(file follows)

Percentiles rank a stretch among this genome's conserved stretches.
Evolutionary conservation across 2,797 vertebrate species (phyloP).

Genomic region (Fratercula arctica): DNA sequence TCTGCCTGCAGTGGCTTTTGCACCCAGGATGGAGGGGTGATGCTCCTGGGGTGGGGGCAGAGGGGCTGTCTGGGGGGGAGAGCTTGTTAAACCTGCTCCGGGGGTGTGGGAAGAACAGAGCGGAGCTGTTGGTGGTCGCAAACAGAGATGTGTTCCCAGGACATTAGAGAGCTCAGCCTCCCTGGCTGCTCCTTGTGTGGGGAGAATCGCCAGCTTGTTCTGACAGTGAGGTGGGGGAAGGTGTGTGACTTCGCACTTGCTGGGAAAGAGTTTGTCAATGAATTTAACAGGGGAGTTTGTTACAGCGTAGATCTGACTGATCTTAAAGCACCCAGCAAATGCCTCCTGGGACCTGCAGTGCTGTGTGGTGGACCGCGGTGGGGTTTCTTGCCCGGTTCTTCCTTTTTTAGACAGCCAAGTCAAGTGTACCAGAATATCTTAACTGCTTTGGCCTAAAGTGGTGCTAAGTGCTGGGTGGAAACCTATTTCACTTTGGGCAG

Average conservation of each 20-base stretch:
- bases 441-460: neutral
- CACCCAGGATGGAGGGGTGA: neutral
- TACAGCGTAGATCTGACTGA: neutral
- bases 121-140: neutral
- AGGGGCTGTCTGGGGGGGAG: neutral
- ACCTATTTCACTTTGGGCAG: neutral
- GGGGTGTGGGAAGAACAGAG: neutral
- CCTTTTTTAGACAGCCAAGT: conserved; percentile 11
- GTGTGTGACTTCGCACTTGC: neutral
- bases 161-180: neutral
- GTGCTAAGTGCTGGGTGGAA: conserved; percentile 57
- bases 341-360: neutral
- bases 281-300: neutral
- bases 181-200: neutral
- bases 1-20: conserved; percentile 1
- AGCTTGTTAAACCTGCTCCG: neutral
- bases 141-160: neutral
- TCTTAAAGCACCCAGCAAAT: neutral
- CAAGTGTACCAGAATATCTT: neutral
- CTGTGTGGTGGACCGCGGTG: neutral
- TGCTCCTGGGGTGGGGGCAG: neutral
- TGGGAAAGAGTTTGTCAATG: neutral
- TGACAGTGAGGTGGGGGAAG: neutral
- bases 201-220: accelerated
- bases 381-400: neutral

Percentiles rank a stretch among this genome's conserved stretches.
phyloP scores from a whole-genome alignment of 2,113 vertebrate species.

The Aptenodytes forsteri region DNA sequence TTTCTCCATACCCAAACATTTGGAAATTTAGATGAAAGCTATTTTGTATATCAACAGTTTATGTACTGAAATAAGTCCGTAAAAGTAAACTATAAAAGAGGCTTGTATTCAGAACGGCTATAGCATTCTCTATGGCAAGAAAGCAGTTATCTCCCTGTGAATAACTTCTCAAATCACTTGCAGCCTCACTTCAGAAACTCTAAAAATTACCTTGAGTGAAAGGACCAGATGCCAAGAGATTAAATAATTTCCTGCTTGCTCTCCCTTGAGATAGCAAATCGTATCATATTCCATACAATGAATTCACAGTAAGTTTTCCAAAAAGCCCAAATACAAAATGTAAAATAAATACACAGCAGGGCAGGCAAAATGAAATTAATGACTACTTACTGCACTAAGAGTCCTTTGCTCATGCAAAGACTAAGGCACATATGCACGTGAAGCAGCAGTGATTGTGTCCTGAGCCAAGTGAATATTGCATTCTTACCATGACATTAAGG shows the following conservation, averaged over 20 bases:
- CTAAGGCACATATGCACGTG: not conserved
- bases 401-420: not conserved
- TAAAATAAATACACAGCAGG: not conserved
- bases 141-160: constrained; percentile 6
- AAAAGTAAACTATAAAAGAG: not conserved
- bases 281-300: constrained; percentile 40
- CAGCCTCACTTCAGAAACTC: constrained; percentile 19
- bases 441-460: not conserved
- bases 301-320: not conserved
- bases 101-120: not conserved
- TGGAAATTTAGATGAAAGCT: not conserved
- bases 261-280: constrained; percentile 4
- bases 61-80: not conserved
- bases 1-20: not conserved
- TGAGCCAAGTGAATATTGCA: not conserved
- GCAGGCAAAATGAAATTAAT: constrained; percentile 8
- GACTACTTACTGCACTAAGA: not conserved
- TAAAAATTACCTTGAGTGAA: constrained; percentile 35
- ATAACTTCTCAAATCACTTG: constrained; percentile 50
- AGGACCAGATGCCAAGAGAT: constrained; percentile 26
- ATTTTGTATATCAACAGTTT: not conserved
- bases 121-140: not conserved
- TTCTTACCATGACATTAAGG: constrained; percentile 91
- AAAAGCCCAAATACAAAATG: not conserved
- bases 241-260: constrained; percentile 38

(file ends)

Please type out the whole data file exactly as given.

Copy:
Percentiles rank a stretch among this genome's conserved stretches.
Evolutionary conservation across 2,797 vertebrate species (phyloP).

Genomic region (Fratercula arctica): DNA sequence TCTGCCTGCAGTGGCTTTTGCACCCAGGATGGAGGGGTGATGCTCCTGGGGTGGGGGCAGAGGGGCTGTCTGGGGGGGAGAGCTTGTTAAACCTGCTCCGGGGGTGTGGGAAGAACAGAGCGGAGCTGTTGGTGGTCGCAAACAGAGATGTGTTCCCAGGACATTAGAGAGCTCAGCCTCCCTGGCTGCTCCTTGTGTGGGGAGAATCGCCAGCTTGTTCTGACAGTGAGGTGGGGGAAGGTGTGTGACTTCGCACTTGCTGGGAAAGAGTTTGTCAATGAATTTAACAGGGGAGTTTGTTACAGCGTAGATCTGACTGATCTTAAAGCACCCAGCAAATGCCTCCTGGGACCTGCAGTGCTGTGTGGTGGACCGCGGTGGGGTTTCTTGCCCGGTTCTTCCTTTTTTAGACAGCCAAGTCAAGTGTACCAGAATATCTTAACTGCTTTGGCCTAAAGTGGTGCTAAGTGCTGGGTGGAAACCTATTTCACTTTGGGCAG

Average conservation of each 20-base stretch:
- bases 441-460: neutral
- CACCCAGGATGGAGGGGTGA: neutral
- TACAGCGTAGATCTGACTGA: neutral
- bases 121-140: neutral
- AGGGGCTGTCTGGGGGGGAG: neutral
- ACCTATTTCACTTTGGGCAG: neutral
- GGGGTGTGGGAAGAACAGAG: neutral
- CCTTTTTTAGACAGCCAAGT: conserved; percentile 11
- GTGTGTGACTTCGCACTTGC: neutral
- bases 161-180: neutral
- GTGCTAAGTGCTGGGTGGAA: conserved; percentile 57
- bases 341-360: neutral
- bases 281-300: neutral
- bases 181-200: neutral
- bases 1-20: conserved; percentile 1
- AGCTTGTTAAACCTGCTCCG: neutral
- bases 141-160: neutral
- TCTTAAAGCACCCAGCAAAT: neutral
- CAAGTGTACCAGAATATCTT: neutral
- CTGTGTGGTGGACCGCGGTG: neutral
- TGCTCCTGGGGTGGGGGCAG: neutral
- TGGGAAAGAGTTTGTCAATG: neutral
- TGACAGTGAGGTGGGGGAAG: neutral
- bases 201-220: accelerated
- bases 381-400: neutral

Percentiles rank a stretch among this genome's conserved stretches.
phyloP scores from a whole-genome alignment of 2,113 vertebrate species.

The Aptenodytes forsteri region DNA sequence TTTCTCCATACCCAAACATTTGGAAATTTAGATGAAAGCTATTTTGTATATCAACAGTTTATGTACTGAAATAAGTCCGTAAAAGTAAACTATAAAAGAGGCTTGTATTCAGAACGGCTATAGCATTCTCTATGGCAAGAAAGCAGTTATCTCCCTGTGAATAACTTCTCAAATCACTTGCAGCCTCACTTCAGAAACTCTAAAAATTACCTTGAGTGAAAGGACCAGATGCCAAGAGATTAAATAATTTCCTGCTTGCTCTCCCTTGAGATAGCAAATCGTATCATATTCCATACAATGAATTCACAGTAAGTTTTCCAAAAAGCCCAAATACAAAATGTAAAATAAATACACAGCAGGGCAGGCAAAATGAAATTAATGACTACTTACTGCACTAAGAGTCCTTTGCTCATGCAAAGACTAAGGCACATATGCACGTGAAGCAGCAGTGATTGTGTCCTGAGCCAAGTGAATATTGCATTCTTACCATGACATTAAGG shows the following conservation, averaged over 20 bases:
- CTAAGGCACATATGCACGTG: not conserved
- bases 401-420: not conserved
- TAAAATAAATACACAGCAGG: not conserved
- bases 141-160: constrained; percentile 6
- AAAAGTAAACTATAAAAGAG: not conserved
- bases 281-300: constrained; percentile 40
- CAGCCTCACTTCAGAAACTC: constrained; percentile 19
- bases 441-460: not conserved
- bases 301-320: not conserved
- bases 101-120: not conserved
- TGGAAATTTAGATGAAAGCT: not conserved
- bases 261-280: constrained; percentile 4
- bases 61-80: not conserved
- bases 1-20: not conserved
- TGAGCCAAGTGAATATTGCA: not conserved
- GCAGGCAAAATGAAATTAAT: constrained; percentile 8
- GACTACTTACTGCACTAAGA: not conserved
- TAAAAATTACCTTGAGTGAA: constrained; percentile 35
- ATAACTTCTCAAATCACTTG: constrained; percentile 50
- AGGACCAGATGCCAAGAGAT: constrained; percentile 26
- ATTTTGTATATCAACAGTTT: not conserved
- bases 121-140: not conserved
- TTCTTACCATGACATTAAGG: constrained; percentile 91
- AAAAGCCCAAATACAAAATG: not conserved
- bases 241-260: constrained; percentile 38